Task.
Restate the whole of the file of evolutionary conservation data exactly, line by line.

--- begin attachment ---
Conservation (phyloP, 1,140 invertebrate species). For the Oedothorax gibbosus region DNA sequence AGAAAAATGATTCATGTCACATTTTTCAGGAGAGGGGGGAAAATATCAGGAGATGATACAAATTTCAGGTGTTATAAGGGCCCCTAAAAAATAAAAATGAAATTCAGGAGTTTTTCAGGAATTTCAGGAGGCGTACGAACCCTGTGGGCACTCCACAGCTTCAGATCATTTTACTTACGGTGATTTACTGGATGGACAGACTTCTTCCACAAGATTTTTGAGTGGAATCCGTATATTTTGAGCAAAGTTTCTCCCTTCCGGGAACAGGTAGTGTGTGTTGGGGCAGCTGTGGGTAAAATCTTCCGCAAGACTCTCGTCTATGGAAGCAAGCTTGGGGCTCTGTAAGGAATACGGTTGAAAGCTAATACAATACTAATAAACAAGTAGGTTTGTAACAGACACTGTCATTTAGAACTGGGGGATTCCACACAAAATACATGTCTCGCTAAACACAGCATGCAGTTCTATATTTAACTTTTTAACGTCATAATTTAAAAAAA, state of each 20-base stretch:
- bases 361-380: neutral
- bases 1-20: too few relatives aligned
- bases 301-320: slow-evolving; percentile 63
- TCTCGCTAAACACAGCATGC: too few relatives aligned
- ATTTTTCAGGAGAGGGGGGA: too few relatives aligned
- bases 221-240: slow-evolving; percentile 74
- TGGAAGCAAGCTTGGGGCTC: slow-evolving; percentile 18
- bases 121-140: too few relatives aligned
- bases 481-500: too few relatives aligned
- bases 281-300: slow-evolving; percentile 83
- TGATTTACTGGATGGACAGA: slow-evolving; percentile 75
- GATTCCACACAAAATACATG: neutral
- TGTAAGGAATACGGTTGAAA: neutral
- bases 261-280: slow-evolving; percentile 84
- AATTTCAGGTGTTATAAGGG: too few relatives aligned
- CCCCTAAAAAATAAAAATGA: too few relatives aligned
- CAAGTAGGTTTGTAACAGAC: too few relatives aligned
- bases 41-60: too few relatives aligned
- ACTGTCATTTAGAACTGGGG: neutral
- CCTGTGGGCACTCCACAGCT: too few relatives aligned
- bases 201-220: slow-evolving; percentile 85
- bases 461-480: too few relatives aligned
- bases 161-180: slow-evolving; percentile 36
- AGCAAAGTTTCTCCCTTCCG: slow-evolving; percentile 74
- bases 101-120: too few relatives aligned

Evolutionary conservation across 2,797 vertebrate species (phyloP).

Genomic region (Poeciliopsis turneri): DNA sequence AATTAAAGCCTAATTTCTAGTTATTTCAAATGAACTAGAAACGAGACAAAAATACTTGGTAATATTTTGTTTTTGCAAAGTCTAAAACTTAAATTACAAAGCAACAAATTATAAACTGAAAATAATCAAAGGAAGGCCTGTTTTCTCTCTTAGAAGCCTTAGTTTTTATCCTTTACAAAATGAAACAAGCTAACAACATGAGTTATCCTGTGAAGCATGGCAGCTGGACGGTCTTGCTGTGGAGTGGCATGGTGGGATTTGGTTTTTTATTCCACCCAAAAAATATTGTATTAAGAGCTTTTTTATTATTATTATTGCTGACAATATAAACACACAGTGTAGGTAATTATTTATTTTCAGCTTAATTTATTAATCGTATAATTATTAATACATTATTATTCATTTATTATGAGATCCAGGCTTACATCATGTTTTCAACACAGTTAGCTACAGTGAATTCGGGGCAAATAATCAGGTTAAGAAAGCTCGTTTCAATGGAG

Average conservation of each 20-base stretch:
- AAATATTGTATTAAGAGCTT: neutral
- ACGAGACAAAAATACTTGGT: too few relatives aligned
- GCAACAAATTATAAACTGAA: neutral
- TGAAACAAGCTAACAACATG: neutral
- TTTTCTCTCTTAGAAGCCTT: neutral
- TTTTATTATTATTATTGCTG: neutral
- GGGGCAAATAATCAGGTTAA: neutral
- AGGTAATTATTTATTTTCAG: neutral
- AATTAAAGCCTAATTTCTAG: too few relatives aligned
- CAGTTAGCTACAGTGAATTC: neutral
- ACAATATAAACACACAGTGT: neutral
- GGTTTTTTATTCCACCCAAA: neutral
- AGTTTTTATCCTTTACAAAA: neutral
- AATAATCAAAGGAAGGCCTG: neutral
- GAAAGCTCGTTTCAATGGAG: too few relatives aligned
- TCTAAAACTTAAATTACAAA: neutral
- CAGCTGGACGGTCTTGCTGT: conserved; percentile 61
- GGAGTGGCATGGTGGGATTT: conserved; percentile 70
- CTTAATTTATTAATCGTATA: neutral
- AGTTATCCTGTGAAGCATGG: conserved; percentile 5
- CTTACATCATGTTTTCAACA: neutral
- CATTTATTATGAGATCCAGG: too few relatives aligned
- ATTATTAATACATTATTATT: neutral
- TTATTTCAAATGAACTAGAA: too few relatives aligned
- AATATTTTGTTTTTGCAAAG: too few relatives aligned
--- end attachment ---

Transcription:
Conservation (phyloP, 1,140 invertebrate species). For the Oedothorax gibbosus region DNA sequence AGAAAAATGATTCATGTCACATTTTTCAGGAGAGGGGGGAAAATATCAGGAGATGATACAAATTTCAGGTGTTATAAGGGCCCCTAAAAAATAAAAATGAAATTCAGGAGTTTTTCAGGAATTTCAGGAGGCGTACGAACCCTGTGGGCACTCCACAGCTTCAGATCATTTTACTTACGGTGATTTACTGGATGGACAGACTTCTTCCACAAGATTTTTGAGTGGAATCCGTATATTTTGAGCAAAGTTTCTCCCTTCCGGGAACAGGTAGTGTGTGTTGGGGCAGCTGTGGGTAAAATCTTCCGCAAGACTCTCGTCTATGGAAGCAAGCTTGGGGCTCTGTAAGGAATACGGTTGAAAGCTAATACAATACTAATAAACAAGTAGGTTTGTAACAGACACTGTCATTTAGAACTGGGGGATTCCACACAAAATACATGTCTCGCTAAACACAGCATGCAGTTCTATATTTAACTTTTTAACGTCATAATTTAAAAAAA, state of each 20-base stretch:
- bases 361-380: neutral
- bases 1-20: too few relatives aligned
- bases 301-320: slow-evolving; percentile 63
- TCTCGCTAAACACAGCATGC: too few relatives aligned
- ATTTTTCAGGAGAGGGGGGA: too few relatives aligned
- bases 221-240: slow-evolving; percentile 74
- TGGAAGCAAGCTTGGGGCTC: slow-evolving; percentile 18
- bases 121-140: too few relatives aligned
- bases 481-500: too few relatives aligned
- bases 281-300: slow-evolving; percentile 83
- TGATTTACTGGATGGACAGA: slow-evolving; percentile 75
- GATTCCACACAAAATACATG: neutral
- TGTAAGGAATACGGTTGAAA: neutral
- bases 261-280: slow-evolving; percentile 84
- AATTTCAGGTGTTATAAGGG: too few relatives aligned
- CCCCTAAAAAATAAAAATGA: too few relatives aligned
- CAAGTAGGTTTGTAACAGAC: too few relatives aligned
- bases 41-60: too few relatives aligned
- ACTGTCATTTAGAACTGGGG: neutral
- CCTGTGGGCACTCCACAGCT: too few relatives aligned
- bases 201-220: slow-evolving; percentile 85
- bases 461-480: too few relatives aligned
- bases 161-180: slow-evolving; percentile 36
- AGCAAAGTTTCTCCCTTCCG: slow-evolving; percentile 74
- bases 101-120: too few relatives aligned

Evolutionary conservation across 2,797 vertebrate species (phyloP).

Genomic region (Poeciliopsis turneri): DNA sequence AATTAAAGCCTAATTTCTAGTTATTTCAAATGAACTAGAAACGAGACAAAAATACTTGGTAATATTTTGTTTTTGCAAAGTCTAAAACTTAAATTACAAAGCAACAAATTATAAACTGAAAATAATCAAAGGAAGGCCTGTTTTCTCTCTTAGAAGCCTTAGTTTTTATCCTTTACAAAATGAAACAAGCTAACAACATGAGTTATCCTGTGAAGCATGGCAGCTGGACGGTCTTGCTGTGGAGTGGCATGGTGGGATTTGGTTTTTTATTCCACCCAAAAAATATTGTATTAAGAGCTTTTTTATTATTATTATTGCTGACAATATAAACACACAGTGTAGGTAATTATTTATTTTCAGCTTAATTTATTAATCGTATAATTATTAATACATTATTATTCATTTATTATGAGATCCAGGCTTACATCATGTTTTCAACACAGTTAGCTACAGTGAATTCGGGGCAAATAATCAGGTTAAGAAAGCTCGTTTCAATGGAG

Average conservation of each 20-base stretch:
- AAATATTGTATTAAGAGCTT: neutral
- ACGAGACAAAAATACTTGGT: too few relatives aligned
- GCAACAAATTATAAACTGAA: neutral
- TGAAACAAGCTAACAACATG: neutral
- TTTTCTCTCTTAGAAGCCTT: neutral
- TTTTATTATTATTATTGCTG: neutral
- GGGGCAAATAATCAGGTTAA: neutral
- AGGTAATTATTTATTTTCAG: neutral
- AATTAAAGCCTAATTTCTAG: too few relatives aligned
- CAGTTAGCTACAGTGAATTC: neutral
- ACAATATAAACACACAGTGT: neutral
- GGTTTTTTATTCCACCCAAA: neutral
- AGTTTTTATCCTTTACAAAA: neutral
- AATAATCAAAGGAAGGCCTG: neutral
- GAAAGCTCGTTTCAATGGAG: too few relatives aligned
- TCTAAAACTTAAATTACAAA: neutral
- CAGCTGGACGGTCTTGCTGT: conserved; percentile 61
- GGAGTGGCATGGTGGGATTT: conserved; percentile 70
- CTTAATTTATTAATCGTATA: neutral
- AGTTATCCTGTGAAGCATGG: conserved; percentile 5
- CTTACATCATGTTTTCAACA: neutral
- CATTTATTATGAGATCCAGG: too few relatives aligned
- ATTATTAATACATTATTATT: neutral
- TTATTTCAAATGAACTAGAA: too few relatives aligned
- AATATTTTGTTTTTGCAAAG: too few relatives aligned